4. For us, a good view or balcony is always a difference maker on our trips. There is nothing like waking up, making an espresso in your room, and opening up the curtains or walking out on the balcony and soaking in where you are. A “courtyard” or “garden” view just doesn’t do it.
  • USE AMEX PLATINUM! If you do decide to stay at a big-name, 5-star, luxury hotel, use your Amex Platinum benefits! We’ve used the Amex Platinum Fine Hotels and Resorts booking page for at least 10-12 hotels, and we’ve never been disappointed. In addition to free breakfast, which will save you around $100 per day at these hotels (and these hotels’ breakfasts are experiences in themselves), you get a room upgrade about 75% of the time, free wifi, and usually around a $100 credit at the hotel’s restaurant or spa.
  • BOOK THE RATE THAT INCLUDES BREAKFAST! It’s so, so nice to just wake up, put on your sweat pants, and walk downstairs to a buffet. It also saves a ton of time.
  • A/C IS NOT A SURE THING! Not all hotels in Europe, even 5 star hotels, have air conditioning. Or, many hotel A/C systems are controlled by the front desk or only operational during certain months. Even if you expect cold weather, bring a $10 mini plastic fan you can place by your bed and check to make sure your room has air conditioning! Another trick we’ve done in the past is to bring a mosquito net and some of the 3M removable picture hooks. This allows us to sleep with the window open to enjoy the cool air but keep all the bugs out! It’s a cheap solution and hardly weighs your bag down at all.


  • VISIT THE TOWN SQUARE, BUT DON’T STAY THERE! The town squares in Europe are always a highlight. They are magnificent. Therefore, it’s natural to fall in love with the idea of staying at a hotel right on the main square, and having romantic visions of sitting on your balcony or by an open window having a glass of coffee in the morning or wine in the evening while soaking in the magnificence of the main square. What you don’t realize in your vision is that these squares are busy and LOUD…all…the…time! Maybe if you’re traveling off season and you’re a deep sleeper you can get away with it, but also remember a lot of rooms don’t have A/C, or turn the A/C off during fall/winter/spring months, so unless you are narcoleptic to the point that you can easily sleep to the sound of soccer hooligans, drunk tourists, bell towers going off, street cleaners, and all other kinds of noise, we’d recommend visiting the main squares, but not sleeping near them.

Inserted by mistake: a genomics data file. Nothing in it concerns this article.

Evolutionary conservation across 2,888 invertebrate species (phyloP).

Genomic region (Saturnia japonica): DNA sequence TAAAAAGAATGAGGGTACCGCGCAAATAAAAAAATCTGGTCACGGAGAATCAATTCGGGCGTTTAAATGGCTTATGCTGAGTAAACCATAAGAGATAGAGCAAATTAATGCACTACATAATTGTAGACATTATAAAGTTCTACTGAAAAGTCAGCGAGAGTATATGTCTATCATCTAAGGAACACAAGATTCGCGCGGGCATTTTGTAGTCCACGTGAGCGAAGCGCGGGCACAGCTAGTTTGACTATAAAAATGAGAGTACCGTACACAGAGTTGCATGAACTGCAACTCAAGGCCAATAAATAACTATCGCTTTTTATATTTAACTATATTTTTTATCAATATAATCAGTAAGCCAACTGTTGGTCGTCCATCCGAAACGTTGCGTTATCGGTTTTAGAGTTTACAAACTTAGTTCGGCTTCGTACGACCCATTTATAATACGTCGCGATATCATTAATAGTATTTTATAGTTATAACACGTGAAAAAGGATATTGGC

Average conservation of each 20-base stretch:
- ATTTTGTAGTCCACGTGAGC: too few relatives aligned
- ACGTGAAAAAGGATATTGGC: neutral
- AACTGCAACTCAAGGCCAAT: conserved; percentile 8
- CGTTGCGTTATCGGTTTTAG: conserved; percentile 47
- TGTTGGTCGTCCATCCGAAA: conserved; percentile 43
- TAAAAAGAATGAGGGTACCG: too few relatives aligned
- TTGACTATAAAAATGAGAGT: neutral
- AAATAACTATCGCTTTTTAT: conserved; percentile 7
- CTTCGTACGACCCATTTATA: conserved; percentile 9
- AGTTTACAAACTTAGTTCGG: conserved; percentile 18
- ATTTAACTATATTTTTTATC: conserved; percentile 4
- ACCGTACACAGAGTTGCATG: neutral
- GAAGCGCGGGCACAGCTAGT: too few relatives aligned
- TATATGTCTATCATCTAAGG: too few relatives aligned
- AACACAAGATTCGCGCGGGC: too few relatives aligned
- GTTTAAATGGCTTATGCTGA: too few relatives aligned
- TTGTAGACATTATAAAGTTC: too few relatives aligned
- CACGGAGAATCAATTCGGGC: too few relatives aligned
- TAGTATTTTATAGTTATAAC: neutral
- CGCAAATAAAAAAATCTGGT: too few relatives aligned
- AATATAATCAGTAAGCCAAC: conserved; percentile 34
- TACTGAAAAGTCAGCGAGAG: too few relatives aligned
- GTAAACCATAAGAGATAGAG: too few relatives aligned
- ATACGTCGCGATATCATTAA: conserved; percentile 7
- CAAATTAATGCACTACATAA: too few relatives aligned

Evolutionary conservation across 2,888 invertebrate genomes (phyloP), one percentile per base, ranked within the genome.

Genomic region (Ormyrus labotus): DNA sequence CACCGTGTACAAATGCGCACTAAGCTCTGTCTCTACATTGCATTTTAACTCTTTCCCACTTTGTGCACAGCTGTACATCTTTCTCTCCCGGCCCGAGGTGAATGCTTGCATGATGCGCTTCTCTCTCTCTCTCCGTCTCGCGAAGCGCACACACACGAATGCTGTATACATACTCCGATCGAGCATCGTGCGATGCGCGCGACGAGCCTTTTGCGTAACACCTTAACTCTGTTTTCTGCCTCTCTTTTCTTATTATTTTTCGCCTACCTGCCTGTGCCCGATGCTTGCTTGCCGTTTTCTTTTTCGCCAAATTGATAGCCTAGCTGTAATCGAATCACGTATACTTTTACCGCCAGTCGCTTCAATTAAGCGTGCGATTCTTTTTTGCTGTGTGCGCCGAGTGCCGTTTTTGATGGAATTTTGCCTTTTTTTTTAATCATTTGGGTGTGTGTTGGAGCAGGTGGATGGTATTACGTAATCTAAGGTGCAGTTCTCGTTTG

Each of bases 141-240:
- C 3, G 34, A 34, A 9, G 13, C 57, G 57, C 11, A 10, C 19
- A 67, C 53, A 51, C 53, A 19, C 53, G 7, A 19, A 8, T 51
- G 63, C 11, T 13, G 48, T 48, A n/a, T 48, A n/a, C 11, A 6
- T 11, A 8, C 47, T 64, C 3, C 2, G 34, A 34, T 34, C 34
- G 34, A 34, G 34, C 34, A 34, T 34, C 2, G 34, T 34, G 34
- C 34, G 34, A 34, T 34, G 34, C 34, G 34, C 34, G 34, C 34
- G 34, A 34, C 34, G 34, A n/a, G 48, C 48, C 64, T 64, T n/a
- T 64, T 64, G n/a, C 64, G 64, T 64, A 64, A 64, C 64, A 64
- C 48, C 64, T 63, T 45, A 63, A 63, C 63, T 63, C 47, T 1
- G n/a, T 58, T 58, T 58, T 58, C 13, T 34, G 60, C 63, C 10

• THINK ABOUT WATER! One of my biggest pet peeves is waking up in the middle of the night, craving water, and not having any bottled water. I also don’t like being back in our hotel room after a long day, often having consumed a handful or so of alcoholic beverages, and not having water in our room. While there is always the mini fridge, we always try to remember to buy 3-4 bottles of water when we’re out walking around so we don’t have to overpay. That said, many hotels in Europe – far more than the US – have free mini bars as a perk, especially if you’re staying in a higher-end room. I also realize that in many European countries like Switzerland, Norway and others, the water right out of the sink is just as pure as most or any in a bottle. However, I still like to pack a mini or compact water bottle with a water filter built into the spout. They’re light, inexpensive, and a great emergency backup for your room, as well as being handy to carry around on a hike or just walking around the city.
  • DON’T FREAK OUT ABOUT THE CRACK! Almost all advertised “King” beds in Europe, even at high-end hotels, are two twin beds pushed together. That’s just how it is, it’s not that big of a deal.